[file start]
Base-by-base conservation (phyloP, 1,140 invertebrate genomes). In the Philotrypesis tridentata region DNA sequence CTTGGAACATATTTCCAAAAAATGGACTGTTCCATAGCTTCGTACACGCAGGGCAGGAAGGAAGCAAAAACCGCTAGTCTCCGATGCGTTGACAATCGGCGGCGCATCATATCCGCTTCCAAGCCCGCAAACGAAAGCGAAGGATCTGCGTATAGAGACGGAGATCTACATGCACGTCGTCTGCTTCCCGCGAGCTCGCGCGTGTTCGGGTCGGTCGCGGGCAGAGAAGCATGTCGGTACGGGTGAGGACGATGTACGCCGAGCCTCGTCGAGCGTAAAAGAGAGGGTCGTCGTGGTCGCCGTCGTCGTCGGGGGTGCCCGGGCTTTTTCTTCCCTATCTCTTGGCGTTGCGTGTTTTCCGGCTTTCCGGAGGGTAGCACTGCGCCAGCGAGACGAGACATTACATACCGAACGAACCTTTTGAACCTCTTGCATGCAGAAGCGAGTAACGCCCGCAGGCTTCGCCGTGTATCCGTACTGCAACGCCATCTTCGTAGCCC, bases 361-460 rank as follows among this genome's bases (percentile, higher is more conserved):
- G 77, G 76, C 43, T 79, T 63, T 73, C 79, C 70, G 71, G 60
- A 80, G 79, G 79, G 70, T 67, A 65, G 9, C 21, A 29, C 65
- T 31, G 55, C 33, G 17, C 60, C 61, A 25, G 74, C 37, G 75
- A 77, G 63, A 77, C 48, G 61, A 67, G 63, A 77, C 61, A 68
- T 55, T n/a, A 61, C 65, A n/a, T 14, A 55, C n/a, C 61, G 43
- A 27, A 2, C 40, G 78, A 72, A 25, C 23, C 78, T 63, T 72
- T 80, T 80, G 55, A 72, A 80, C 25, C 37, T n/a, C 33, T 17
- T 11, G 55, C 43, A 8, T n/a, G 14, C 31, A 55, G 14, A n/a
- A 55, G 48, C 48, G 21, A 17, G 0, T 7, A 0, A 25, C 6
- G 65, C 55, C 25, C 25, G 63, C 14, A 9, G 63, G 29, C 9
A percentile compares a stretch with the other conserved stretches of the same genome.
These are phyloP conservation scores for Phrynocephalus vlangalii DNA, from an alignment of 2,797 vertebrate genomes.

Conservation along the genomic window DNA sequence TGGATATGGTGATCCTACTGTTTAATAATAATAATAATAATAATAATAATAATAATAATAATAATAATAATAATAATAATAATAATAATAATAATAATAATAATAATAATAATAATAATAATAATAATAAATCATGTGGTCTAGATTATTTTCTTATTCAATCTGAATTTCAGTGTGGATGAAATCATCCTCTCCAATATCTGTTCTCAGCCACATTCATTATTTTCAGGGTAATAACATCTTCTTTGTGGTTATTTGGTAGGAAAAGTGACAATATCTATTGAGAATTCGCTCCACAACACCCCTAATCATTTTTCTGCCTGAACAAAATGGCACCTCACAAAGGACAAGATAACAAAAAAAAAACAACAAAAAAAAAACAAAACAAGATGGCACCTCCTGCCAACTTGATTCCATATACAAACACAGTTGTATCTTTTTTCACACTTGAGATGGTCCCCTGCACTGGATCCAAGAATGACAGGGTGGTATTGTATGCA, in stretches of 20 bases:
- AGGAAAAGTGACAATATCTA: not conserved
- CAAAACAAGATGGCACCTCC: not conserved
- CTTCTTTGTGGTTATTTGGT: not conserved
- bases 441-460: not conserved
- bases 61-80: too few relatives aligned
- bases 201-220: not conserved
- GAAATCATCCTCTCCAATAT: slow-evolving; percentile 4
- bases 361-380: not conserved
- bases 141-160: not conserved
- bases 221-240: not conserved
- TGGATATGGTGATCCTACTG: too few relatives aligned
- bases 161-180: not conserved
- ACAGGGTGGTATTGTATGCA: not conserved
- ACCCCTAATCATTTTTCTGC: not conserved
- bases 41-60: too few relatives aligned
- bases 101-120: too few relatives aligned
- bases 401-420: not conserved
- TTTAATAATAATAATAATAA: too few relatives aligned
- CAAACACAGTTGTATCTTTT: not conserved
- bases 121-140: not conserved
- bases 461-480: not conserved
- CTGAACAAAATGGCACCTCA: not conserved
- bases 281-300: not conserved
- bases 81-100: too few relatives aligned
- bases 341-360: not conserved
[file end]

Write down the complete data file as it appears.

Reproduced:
Base-by-base conservation (phyloP, 1,140 invertebrate genomes). In the Philotrypesis tridentata region DNA sequence CTTGGAACATATTTCCAAAAAATGGACTGTTCCATAGCTTCGTACACGCAGGGCAGGAAGGAAGCAAAAACCGCTAGTCTCCGATGCGTTGACAATCGGCGGCGCATCATATCCGCTTCCAAGCCCGCAAACGAAAGCGAAGGATCTGCGTATAGAGACGGAGATCTACATGCACGTCGTCTGCTTCCCGCGAGCTCGCGCGTGTTCGGGTCGGTCGCGGGCAGAGAAGCATGTCGGTACGGGTGAGGACGATGTACGCCGAGCCTCGTCGAGCGTAAAAGAGAGGGTCGTCGTGGTCGCCGTCGTCGTCGGGGGTGCCCGGGCTTTTTCTTCCCTATCTCTTGGCGTTGCGTGTTTTCCGGCTTTCCGGAGGGTAGCACTGCGCCAGCGAGACGAGACATTACATACCGAACGAACCTTTTGAACCTCTTGCATGCAGAAGCGAGTAACGCCCGCAGGCTTCGCCGTGTATCCGTACTGCAACGCCATCTTCGTAGCCC, bases 361-460 rank as follows among this genome's bases (percentile, higher is more conserved):
- G 77, G 76, C 43, T 79, T 63, T 73, C 79, C 70, G 71, G 60
- A 80, G 79, G 79, G 70, T 67, A 65, G 9, C 21, A 29, C 65
- T 31, G 55, C 33, G 17, C 60, C 61, A 25, G 74, C 37, G 75
- A 77, G 63, A 77, C 48, G 61, A 67, G 63, A 77, C 61, A 68
- T 55, T n/a, A 61, C 65, A n/a, T 14, A 55, C n/a, C 61, G 43
- A 27, A 2, C 40, G 78, A 72, A 25, C 23, C 78, T 63, T 72
- T 80, T 80, G 55, A 72, A 80, C 25, C 37, T n/a, C 33, T 17
- T 11, G 55, C 43, A 8, T n/a, G 14, C 31, A 55, G 14, A n/a
- A 55, G 48, C 48, G 21, A 17, G 0, T 7, A 0, A 25, C 6
- G 65, C 55, C 25, C 25, G 63, C 14, A 9, G 63, G 29, C 9
A percentile compares a stretch with the other conserved stretches of the same genome.
These are phyloP conservation scores for Phrynocephalus vlangalii DNA, from an alignment of 2,797 vertebrate genomes.

Conservation along the genomic window DNA sequence TGGATATGGTGATCCTACTGTTTAATAATAATAATAATAATAATAATAATAATAATAATAATAATAATAATAATAATAATAATAATAATAATAATAATAATAATAATAATAATAATAATAATAATAATAAATCATGTGGTCTAGATTATTTTCTTATTCAATCTGAATTTCAGTGTGGATGAAATCATCCTCTCCAATATCTGTTCTCAGCCACATTCATTATTTTCAGGGTAATAACATCTTCTTTGTGGTTATTTGGTAGGAAAAGTGACAATATCTATTGAGAATTCGCTCCACAACACCCCTAATCATTTTTCTGCCTGAACAAAATGGCACCTCACAAAGGACAAGATAACAAAAAAAAAACAACAAAAAAAAAACAAAACAAGATGGCACCTCCTGCCAACTTGATTCCATATACAAACACAGTTGTATCTTTTTTCACACTTGAGATGGTCCCCTGCACTGGATCCAAGAATGACAGGGTGGTATTGTATGCA, in stretches of 20 bases:
- AGGAAAAGTGACAATATCTA: not conserved
- CAAAACAAGATGGCACCTCC: not conserved
- CTTCTTTGTGGTTATTTGGT: not conserved
- bases 441-460: not conserved
- bases 61-80: too few relatives aligned
- bases 201-220: not conserved
- GAAATCATCCTCTCCAATAT: slow-evolving; percentile 4
- bases 361-380: not conserved
- bases 141-160: not conserved
- bases 221-240: not conserved
- TGGATATGGTGATCCTACTG: too few relatives aligned
- bases 161-180: not conserved
- ACAGGGTGGTATTGTATGCA: not conserved
- ACCCCTAATCATTTTTCTGC: not conserved
- bases 41-60: too few relatives aligned
- bases 101-120: too few relatives aligned
- bases 401-420: not conserved
- TTTAATAATAATAATAATAA: too few relatives aligned
- CAAACACAGTTGTATCTTTT: not conserved
- bases 121-140: not conserved
- bases 461-480: not conserved
- CTGAACAAAATGGCACCTCA: not conserved
- bases 281-300: not conserved
- bases 81-100: too few relatives aligned
- bases 341-360: not conserved